The first of the epic travel days! Ambitious, but SO worth it! First, up early to check out, have some breakfast, and head back to the airport to get our car. We had a great cab driver coming in, so we asked him to come back and pick us up this morning, which worked out great. Unfortunately, at the airport, we discovered that we had to pay a ludicrous amount in insurance - tip for future travelers, if you book through Expedia, make sure the country in question actually takes that insurance and doesn't require their own. Anyway, by the time we sorted all that out, we were a little behind and I had to make some quick adjustments to the list.
We headed to Newgrange, which is a 5000-year-old passage tomb about forty minutes north of Dublin. Beautiful little countryside with sheep and cows and green all over the place, and then this huge, ancient thing in the middle of it. The tour was fun - it's apparently very popular for field trips, as we were behind a group of kids. I'm a tad claustrophobic, and the entrance to the tomb was VERY narrow, which was a little scary, so I had to breathe slowly and remind myself that I've been up pyramids and into Niagara Falls and snorkeled with sea beasts and such - this was nothing. Inside is really fascinating - a round burial chamber that the sun hits every winter solstice for five days. Sadly, they wouldn't let me take pictures, but I'm sure there are shots of the carvings and such online somewhere.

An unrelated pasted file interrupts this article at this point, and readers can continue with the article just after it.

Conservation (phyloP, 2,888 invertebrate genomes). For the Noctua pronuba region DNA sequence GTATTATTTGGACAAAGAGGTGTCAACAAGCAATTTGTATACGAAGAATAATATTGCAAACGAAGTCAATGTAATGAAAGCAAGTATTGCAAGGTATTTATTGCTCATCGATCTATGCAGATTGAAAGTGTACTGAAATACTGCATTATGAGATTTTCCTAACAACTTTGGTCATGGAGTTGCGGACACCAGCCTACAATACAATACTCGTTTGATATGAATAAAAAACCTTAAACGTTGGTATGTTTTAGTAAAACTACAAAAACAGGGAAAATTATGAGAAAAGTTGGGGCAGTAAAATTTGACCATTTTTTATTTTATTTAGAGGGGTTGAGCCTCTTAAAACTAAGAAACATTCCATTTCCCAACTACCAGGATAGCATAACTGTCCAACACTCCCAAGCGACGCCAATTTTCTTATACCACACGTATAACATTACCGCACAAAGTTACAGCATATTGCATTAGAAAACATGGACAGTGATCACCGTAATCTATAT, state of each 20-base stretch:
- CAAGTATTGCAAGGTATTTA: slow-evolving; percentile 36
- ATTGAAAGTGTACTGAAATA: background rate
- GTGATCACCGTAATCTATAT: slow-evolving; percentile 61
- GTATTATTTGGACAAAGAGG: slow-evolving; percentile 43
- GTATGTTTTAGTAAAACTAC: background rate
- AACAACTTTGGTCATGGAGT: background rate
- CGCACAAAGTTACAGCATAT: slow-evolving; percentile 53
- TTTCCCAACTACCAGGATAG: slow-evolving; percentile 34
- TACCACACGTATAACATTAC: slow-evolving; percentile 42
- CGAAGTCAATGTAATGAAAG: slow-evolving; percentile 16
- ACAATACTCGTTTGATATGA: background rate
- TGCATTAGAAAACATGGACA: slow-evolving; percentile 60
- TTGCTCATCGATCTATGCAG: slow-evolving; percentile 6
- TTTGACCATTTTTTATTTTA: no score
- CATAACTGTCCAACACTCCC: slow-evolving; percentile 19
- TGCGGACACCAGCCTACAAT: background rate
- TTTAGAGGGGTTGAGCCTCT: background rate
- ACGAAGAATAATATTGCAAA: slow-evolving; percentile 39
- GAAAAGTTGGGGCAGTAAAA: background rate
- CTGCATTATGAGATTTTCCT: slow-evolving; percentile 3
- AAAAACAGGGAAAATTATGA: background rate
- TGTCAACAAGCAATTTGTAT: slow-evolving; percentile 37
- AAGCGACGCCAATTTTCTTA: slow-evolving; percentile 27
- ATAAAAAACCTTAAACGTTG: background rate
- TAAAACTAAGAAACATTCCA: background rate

After Newgrange, I had to nix the plan of stopping in Belfast and we just headed North. Jason was a trooper, managing the wrong side of the road without a hitch. We ended up having lunch across from the Norman fort of Carrickfergus, which was on my list, but we didn't have a chance to go in. I have a few million photos with telephone poles or errant bushes blocking key cool things all over the place - unfortunately, there's only so much time, and I wanted to make sure we saw the big things.
We paused at Carrick-A-Rede, where the rope bridge is, to take a few pictures, high on the Northern Coast, but we were losing light, and I wanted to make sure we had time for the real prize - Giant's Causeway. We got there just as the last bus was headed down, so we had to trek back, but oh, what a sight! Thousands upon thousands of basalt column formations that look like steps stretching out along the coastline - it's bizarre and unearthly, and you can totally see why the early people decided it was the remnants of a Giant's bridge to Scotland. Truly one of the most remarkable things I've ever seen. I took eight thousand pictures. Enjoy.
After saying goodbye to the Causeway, we finished our trek up the Causway Coastal Route with a stop a Dunluce Castle, which was the inspiration for C.S. Lewis in The Lion, the Witch, and the Wardrobe. At the moment, its other claim to fame is that it's falling into the sea. It's a pretty impressive collection of ruins perched on a green hill over the North Sea. At least, I was impressed. The nearby sheep didn't seem to care, but then again, they're locals. The castle was closed for the night, but the exteriors were what I really wanted, so it worked out perfectly.
Another forty minutes took us to Londonderry, the famed Walled City where Bloody Sunday took place. It's beautiful at night, and we had a chance to walk along part of the old walls after dinner. I don't know how much we're going to see of it tomorrow - there's a lot to see in the south, but I think we'll take a quick drive and get more of an overall impression - the Peace Bridge, St. Columba's, and Ulster University, which has some nice medieval buildings. On that note, nice B&B. Off to do some work and head off to bed.